‘Ecological park’ planned for site of former West Ashley townhomes
WEST ASHLEY, S.C. (WCSC) - The City of Charleston is planning to build what it’s calling an “ecological park” on land in West Ashley that was once home to more than two dozen townhomes.
The park will have a number of features like wetlands and flood benches to store stormwater, and reduce flooding in the Church Creek basin, said Matthew Fountain, the city’s stormwater management director. In 2019, the city tore down 32 townhomes on the site after getting a $10 million grant from FEMA to buy the properties that flooded consistently.
“It’s about five acres of work… incorporating some horizontal transects where we have kind of higher areas and then lower wetland areas, and then transition space in between,” Fountain described.
Plans for the ecological park also call for opportunities for people to fish, walk and enjoy nature.
A community meeting on the project Thursday attracted 70 residents some of whom were eager to hear solutions to flooding in the area. Others shared concerns about whether a park would bring in more traffic and disruption.
Since the townhomes were removed, neighbor Brian Hanson said the area has been a gathering place that has become a nuisance.
“There’s been four wheelers out there, there’s been dirt bikes out there, there’ve been golf carts driving around on there,” he said. “People come in and park there, and there’s all kinds of things that are found.”
He’s not sure if the ecological park will solve those issues.
“They put a park there. Are they going to lock the gates at a certain time? Who’s going to do that?” he asked.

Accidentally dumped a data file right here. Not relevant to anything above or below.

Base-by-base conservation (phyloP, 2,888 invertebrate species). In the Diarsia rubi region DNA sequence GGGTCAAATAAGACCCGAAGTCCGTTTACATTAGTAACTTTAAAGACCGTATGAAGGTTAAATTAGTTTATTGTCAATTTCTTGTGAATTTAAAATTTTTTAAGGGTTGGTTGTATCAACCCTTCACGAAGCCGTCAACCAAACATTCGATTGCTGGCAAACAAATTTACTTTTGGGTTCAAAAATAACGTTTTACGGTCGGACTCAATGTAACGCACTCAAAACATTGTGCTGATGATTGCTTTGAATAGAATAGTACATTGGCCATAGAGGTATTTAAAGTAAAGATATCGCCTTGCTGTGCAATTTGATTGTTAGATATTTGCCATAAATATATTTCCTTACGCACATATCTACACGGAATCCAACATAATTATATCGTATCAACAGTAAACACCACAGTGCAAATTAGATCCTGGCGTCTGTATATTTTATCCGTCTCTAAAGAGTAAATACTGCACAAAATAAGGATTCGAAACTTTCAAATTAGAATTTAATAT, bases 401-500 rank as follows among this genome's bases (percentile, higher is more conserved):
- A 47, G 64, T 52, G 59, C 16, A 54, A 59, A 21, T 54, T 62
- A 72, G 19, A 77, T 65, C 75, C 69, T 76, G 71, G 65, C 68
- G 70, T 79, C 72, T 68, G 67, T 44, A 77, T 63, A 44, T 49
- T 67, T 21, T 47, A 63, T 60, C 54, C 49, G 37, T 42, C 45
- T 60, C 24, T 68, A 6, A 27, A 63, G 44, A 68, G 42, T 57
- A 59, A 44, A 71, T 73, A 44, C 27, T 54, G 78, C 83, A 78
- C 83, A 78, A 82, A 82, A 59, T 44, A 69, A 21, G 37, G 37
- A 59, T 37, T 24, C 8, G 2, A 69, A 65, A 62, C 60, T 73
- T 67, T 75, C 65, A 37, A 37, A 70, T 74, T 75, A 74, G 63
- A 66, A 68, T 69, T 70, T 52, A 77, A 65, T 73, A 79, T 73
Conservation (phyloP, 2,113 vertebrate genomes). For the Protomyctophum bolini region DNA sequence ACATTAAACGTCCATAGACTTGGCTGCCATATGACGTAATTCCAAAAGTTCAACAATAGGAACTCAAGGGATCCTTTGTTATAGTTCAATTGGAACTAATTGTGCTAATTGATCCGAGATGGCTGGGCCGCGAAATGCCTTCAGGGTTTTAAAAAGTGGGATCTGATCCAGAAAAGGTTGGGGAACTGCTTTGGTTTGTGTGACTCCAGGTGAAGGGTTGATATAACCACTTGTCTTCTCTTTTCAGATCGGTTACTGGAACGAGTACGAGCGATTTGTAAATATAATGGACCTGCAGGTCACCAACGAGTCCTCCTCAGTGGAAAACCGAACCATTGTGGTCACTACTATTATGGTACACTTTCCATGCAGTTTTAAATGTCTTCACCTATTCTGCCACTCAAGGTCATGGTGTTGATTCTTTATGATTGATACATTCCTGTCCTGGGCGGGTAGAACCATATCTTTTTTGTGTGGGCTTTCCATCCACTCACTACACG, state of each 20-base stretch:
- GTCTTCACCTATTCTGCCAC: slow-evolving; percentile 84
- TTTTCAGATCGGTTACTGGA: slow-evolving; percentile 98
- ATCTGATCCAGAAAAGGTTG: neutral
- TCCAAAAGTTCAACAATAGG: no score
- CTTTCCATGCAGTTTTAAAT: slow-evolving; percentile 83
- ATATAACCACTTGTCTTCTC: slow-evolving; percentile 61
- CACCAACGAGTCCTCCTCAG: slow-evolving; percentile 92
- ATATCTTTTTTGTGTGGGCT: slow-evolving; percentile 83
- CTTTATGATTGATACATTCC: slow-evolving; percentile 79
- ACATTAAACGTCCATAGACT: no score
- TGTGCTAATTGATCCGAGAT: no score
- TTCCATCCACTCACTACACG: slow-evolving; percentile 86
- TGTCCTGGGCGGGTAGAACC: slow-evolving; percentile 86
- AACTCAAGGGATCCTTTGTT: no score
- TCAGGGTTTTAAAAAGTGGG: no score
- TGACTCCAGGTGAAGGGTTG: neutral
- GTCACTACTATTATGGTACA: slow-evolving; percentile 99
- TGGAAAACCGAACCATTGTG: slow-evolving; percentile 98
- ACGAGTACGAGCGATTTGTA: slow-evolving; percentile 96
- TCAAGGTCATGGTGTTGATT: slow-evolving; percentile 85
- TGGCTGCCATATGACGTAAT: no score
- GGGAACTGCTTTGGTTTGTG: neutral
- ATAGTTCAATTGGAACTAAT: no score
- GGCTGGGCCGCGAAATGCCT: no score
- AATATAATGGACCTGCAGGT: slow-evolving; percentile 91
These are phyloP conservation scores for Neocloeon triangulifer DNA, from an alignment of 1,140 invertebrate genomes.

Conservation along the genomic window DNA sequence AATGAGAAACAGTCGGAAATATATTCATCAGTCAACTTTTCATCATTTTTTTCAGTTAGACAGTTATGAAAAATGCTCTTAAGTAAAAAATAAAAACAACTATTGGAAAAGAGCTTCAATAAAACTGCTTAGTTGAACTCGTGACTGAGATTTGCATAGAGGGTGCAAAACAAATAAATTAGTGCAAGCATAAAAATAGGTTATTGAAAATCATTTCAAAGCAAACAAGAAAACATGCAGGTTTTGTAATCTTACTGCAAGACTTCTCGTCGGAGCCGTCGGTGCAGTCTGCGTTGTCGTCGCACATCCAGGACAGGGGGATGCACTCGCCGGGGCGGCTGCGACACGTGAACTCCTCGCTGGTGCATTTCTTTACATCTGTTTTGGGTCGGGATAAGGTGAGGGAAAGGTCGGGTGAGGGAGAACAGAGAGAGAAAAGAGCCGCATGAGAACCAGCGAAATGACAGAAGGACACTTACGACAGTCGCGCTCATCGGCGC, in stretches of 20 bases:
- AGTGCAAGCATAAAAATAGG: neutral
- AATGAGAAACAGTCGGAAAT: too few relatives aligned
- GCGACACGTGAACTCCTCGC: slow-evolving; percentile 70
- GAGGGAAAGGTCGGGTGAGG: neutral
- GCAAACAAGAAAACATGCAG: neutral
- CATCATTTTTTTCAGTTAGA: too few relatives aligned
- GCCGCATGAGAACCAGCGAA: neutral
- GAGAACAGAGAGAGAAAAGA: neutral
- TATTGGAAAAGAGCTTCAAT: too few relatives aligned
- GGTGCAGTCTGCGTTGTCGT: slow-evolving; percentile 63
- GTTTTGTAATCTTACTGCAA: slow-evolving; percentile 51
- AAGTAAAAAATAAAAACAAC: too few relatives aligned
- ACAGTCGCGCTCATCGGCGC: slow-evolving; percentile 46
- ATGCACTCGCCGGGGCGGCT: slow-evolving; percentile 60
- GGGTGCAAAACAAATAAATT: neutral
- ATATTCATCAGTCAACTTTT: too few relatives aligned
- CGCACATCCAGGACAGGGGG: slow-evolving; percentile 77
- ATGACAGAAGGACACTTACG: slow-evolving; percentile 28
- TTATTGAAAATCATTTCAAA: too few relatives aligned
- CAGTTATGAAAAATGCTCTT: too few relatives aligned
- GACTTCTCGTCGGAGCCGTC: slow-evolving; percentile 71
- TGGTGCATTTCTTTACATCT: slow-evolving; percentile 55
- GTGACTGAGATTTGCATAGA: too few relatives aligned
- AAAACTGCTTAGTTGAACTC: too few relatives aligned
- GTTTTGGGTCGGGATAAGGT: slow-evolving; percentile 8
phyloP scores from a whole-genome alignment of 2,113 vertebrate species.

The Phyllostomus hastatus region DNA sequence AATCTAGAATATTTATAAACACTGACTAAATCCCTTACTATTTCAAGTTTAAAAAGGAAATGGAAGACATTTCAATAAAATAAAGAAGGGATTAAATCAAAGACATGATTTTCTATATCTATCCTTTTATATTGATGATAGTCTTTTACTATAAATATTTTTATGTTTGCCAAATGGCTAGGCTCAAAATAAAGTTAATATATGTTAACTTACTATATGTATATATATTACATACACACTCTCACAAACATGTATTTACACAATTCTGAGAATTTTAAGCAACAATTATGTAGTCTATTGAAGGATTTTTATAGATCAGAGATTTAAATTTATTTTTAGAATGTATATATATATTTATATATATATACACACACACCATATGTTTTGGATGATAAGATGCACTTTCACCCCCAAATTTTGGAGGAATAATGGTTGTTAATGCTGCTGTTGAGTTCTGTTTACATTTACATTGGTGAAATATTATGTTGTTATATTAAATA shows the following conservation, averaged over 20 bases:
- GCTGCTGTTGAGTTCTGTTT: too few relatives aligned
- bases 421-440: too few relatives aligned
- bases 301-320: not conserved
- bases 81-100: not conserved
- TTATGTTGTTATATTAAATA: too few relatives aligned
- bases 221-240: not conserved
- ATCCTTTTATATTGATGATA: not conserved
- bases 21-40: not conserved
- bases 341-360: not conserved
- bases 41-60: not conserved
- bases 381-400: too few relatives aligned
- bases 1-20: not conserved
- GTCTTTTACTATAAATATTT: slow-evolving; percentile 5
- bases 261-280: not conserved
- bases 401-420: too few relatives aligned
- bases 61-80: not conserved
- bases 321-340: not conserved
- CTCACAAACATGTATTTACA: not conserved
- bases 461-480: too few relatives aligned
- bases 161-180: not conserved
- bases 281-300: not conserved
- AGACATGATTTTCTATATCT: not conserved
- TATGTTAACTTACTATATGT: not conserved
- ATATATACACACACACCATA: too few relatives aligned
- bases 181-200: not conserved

Fountain said the current plans call for a more passive park design which will reduce overall traffic when compared to a traditional park.
He also said now that the Church Creek basin has been extensively studied, it’s time to start working on flooding solutions like the ecological park concept, which he described as one tool in the city’s arsenal to combat flooding.
The concept, he added, could work well not just in West Ashley but other less dense areas of the city like James and Johns Islands and Cainhoy.
“None of these projects by themselves will fix all of the flooding. This is a long-term process to work through of building more and more projects and more and more different approaches to help release that flooding,” he said.
The project is being made possible in part by two grants from the National Fish and Wildlife Foundation totaling $1.4 million. The city is matching that amount.
Design work is still underway, which Fountain said he hopes wraps up by the end of the year. Construction is set to start next year.
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